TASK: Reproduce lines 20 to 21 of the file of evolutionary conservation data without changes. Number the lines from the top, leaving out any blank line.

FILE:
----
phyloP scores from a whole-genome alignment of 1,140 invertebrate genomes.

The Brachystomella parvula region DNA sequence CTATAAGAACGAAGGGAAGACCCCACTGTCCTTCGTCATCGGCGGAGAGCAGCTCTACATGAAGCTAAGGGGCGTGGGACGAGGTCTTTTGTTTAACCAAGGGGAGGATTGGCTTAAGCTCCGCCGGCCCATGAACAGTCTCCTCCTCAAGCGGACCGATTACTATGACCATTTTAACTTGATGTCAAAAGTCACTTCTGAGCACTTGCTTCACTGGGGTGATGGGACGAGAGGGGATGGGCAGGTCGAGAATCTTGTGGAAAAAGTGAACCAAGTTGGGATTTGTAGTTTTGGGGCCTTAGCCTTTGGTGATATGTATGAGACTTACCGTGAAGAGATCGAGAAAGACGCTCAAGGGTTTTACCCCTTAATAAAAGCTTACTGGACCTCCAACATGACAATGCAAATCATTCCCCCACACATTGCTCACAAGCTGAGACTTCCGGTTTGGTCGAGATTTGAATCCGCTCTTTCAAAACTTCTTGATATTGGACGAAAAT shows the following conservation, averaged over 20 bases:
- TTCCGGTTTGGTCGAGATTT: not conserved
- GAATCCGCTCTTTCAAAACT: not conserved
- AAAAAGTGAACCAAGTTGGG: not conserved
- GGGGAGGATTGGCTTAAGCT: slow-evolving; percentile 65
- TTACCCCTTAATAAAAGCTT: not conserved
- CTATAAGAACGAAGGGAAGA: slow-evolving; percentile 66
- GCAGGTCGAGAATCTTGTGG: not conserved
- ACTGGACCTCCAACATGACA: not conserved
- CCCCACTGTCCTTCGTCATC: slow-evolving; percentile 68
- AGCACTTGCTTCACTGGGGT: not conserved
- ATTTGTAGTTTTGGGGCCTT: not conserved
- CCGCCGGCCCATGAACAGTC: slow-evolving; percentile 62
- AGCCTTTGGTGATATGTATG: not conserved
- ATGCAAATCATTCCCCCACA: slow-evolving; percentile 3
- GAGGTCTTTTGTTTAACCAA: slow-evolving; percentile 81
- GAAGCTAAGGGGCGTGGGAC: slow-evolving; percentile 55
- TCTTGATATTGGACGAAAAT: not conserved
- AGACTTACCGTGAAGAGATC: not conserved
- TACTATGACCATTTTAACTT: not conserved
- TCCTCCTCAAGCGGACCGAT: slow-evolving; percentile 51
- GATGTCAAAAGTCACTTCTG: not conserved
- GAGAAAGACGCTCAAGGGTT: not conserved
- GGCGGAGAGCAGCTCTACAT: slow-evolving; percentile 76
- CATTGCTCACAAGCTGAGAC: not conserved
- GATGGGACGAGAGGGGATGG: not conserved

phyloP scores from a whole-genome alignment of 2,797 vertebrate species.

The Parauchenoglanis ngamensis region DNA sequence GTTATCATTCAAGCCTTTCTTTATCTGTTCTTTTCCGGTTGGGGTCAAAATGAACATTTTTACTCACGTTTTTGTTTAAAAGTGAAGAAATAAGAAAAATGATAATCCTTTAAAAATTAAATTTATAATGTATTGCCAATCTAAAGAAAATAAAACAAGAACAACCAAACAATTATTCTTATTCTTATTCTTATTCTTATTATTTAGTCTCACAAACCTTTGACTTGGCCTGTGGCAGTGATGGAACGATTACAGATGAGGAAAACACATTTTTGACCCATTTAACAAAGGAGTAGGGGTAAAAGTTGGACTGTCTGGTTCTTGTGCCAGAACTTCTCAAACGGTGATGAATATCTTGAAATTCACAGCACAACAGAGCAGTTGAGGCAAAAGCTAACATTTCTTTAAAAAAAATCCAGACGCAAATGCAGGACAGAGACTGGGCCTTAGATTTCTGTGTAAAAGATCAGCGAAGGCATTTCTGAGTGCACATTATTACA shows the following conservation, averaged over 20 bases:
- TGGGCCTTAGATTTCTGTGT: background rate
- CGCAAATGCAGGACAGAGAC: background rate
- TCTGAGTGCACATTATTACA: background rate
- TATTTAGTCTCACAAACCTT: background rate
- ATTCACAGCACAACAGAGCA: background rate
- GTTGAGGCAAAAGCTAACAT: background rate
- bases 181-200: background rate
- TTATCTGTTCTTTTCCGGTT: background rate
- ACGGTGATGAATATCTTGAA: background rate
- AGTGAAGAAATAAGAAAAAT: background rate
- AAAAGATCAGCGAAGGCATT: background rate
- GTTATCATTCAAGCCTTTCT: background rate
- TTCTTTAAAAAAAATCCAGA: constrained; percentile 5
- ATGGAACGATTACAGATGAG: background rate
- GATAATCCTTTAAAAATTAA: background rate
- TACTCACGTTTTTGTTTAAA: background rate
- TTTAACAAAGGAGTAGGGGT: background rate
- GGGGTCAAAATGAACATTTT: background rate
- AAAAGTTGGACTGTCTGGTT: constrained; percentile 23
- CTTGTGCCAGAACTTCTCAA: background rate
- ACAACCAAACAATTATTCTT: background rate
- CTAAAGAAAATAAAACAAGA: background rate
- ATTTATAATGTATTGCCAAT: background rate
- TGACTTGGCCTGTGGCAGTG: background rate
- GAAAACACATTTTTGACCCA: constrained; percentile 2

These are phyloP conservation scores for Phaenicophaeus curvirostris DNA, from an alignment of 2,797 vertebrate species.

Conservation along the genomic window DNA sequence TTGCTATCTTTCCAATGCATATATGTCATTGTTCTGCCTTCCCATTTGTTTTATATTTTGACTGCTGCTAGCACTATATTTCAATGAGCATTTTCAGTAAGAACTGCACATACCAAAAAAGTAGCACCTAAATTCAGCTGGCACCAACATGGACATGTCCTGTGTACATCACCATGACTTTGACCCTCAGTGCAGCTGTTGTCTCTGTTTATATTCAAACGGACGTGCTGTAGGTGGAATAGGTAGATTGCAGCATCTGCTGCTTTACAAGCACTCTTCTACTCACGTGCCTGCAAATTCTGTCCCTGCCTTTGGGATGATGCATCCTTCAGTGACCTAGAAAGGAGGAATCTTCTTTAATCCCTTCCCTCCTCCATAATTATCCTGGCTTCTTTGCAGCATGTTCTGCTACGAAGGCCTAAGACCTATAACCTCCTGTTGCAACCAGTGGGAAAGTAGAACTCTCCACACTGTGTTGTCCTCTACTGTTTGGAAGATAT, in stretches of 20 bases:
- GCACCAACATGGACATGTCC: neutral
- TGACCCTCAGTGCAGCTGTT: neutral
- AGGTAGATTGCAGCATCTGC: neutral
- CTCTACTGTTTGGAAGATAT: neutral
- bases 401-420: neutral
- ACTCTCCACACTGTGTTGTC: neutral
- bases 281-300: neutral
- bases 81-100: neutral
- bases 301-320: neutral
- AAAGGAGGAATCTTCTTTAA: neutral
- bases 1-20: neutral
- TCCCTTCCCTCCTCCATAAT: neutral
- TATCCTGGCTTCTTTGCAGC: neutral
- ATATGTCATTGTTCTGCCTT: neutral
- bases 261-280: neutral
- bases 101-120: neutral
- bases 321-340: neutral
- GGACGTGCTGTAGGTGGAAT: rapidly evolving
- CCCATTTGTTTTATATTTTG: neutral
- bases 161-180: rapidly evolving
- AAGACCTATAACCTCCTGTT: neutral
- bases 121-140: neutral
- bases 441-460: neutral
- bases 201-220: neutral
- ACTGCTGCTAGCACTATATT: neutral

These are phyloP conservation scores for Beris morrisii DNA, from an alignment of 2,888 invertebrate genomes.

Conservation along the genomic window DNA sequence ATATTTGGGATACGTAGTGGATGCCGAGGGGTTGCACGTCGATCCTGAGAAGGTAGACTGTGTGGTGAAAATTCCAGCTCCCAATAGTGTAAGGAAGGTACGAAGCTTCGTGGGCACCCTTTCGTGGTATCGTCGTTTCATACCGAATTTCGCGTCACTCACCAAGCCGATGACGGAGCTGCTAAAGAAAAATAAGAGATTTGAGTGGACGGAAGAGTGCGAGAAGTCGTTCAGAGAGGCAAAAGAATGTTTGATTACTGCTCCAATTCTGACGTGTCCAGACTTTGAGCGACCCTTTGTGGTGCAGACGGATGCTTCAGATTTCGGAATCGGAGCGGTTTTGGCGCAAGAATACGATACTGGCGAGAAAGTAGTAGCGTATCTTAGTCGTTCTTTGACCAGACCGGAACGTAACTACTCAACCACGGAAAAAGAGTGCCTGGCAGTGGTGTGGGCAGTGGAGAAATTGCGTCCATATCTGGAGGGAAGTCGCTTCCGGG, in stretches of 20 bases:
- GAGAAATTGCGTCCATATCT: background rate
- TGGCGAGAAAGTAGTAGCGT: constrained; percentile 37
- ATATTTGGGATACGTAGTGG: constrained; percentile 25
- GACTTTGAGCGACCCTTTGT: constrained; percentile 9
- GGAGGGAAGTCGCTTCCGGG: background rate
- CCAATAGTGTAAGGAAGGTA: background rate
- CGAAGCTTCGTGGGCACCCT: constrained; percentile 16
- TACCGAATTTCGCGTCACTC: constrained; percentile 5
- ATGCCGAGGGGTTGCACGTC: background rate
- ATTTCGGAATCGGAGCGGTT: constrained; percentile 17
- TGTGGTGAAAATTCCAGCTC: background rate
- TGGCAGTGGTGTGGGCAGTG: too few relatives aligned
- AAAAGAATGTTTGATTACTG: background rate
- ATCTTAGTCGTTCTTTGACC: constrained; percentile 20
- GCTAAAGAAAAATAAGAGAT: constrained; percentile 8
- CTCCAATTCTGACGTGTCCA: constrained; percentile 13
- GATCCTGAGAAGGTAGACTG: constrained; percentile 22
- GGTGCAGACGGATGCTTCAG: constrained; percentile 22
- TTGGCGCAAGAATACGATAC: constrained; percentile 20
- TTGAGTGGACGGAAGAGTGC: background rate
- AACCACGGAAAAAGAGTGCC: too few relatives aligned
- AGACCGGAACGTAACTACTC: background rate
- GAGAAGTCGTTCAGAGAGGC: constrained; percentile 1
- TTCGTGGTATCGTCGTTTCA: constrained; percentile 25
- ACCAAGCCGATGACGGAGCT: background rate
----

- AGACTTACCGTGAAGAGATC: not conserved
- TACTATGACCATTTTAACTT: not conserved